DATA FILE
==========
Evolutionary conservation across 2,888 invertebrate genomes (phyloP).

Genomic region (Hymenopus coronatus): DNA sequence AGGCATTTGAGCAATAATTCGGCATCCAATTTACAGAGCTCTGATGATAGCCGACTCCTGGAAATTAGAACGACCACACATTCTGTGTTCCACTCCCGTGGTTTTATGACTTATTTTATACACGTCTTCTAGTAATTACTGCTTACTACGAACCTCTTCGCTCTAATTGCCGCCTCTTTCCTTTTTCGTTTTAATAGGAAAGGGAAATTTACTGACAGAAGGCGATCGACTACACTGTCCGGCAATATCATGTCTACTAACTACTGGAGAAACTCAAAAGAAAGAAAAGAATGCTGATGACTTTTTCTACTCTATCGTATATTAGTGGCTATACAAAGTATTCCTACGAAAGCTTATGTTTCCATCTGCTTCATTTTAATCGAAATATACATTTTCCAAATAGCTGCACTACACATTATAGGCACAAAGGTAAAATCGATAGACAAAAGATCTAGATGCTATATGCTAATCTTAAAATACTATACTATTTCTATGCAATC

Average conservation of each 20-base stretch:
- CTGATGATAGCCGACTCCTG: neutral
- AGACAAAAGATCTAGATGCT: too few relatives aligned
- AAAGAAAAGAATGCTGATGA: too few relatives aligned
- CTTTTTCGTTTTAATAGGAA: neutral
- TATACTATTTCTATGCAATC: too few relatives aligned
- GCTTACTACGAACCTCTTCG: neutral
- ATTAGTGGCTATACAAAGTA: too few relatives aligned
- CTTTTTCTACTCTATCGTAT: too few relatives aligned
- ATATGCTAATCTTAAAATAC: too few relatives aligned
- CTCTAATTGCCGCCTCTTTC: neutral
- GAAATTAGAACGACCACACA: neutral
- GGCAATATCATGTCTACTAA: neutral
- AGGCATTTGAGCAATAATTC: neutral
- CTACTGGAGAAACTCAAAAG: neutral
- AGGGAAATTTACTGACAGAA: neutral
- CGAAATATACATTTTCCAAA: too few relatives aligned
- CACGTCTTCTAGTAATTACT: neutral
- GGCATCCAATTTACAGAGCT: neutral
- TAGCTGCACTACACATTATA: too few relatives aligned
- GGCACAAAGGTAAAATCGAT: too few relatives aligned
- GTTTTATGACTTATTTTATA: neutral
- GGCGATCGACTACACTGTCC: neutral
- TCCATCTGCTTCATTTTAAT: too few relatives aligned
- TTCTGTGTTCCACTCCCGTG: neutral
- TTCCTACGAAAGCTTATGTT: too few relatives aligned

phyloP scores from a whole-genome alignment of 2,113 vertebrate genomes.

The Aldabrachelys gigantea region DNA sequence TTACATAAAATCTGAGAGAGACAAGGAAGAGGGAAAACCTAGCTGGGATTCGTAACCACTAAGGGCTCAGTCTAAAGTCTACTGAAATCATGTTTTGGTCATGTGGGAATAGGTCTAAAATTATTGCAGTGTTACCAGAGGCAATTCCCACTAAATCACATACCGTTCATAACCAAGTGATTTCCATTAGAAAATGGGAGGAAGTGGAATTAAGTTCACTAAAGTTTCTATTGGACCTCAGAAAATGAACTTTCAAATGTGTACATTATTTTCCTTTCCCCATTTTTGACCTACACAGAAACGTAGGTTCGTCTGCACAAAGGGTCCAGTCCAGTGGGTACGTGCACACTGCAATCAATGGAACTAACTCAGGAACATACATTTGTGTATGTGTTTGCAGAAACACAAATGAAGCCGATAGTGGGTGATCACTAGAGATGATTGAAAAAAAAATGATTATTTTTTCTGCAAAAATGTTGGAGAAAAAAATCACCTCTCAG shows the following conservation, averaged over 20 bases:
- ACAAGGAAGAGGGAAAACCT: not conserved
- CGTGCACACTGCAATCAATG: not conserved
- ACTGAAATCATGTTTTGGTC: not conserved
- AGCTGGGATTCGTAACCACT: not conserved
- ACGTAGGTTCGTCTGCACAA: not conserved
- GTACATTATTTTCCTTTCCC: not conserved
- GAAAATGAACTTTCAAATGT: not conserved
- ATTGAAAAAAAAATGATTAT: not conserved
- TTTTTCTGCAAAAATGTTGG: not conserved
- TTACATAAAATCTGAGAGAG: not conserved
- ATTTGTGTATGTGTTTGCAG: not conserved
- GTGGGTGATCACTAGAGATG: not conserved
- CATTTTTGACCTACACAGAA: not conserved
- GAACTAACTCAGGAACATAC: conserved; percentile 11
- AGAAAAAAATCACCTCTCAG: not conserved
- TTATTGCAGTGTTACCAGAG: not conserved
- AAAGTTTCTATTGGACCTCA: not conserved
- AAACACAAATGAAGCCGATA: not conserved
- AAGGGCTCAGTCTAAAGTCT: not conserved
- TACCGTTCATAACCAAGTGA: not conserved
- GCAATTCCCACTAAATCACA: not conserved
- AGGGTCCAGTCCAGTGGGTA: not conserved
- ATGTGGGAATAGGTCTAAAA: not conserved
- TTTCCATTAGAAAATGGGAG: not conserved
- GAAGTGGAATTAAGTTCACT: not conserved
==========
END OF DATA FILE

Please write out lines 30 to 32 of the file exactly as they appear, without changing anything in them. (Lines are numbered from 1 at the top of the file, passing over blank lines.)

The Aldabrachelys gigantea region DNA sequence TTACATAAAATCTGAGAGAGACAAGGAAGAGGGAAAACCTAGCTGGGATTCGTAACCACTAAGGGCTCAGTCTAAAGTCTACTGAAATCATGTTTTGGTCATGTGGGAATAGGTCTAAAATTATTGCAGTGTTACCAGAGGCAATTCCCACTAAATCACATACCGTTCATAACCAAGTGATTTCCATTAGAAAATGGGAGGAAGTGGAATTAAGTTCACTAAAGTTTCTATTGGACCTCAGAAAATGAACTTTCAAATGTGTACATTATTTTCCTTTCCCCATTTTTGACCTACACAGAAACGTAGGTTCGTCTGCACAAAGGGTCCAGTCCAGTGGGTACGTGCACACTGCAATCAATGGAACTAACTCAGGAACATACATTTGTGTATGTGTTTGCAGAAACACAAATGAAGCCGATAGTGGGTGATCACTAGAGATGATTGAAAAAAAAATGATTATTTTTTCTGCAAAAATGTTGGAGAAAAAAATCACCTCTCAG shows the following conservation, averaged over 20 bases:
- ACAAGGAAGAGGGAAAACCT: not conserved
- CGTGCACACTGCAATCAATG: not conserved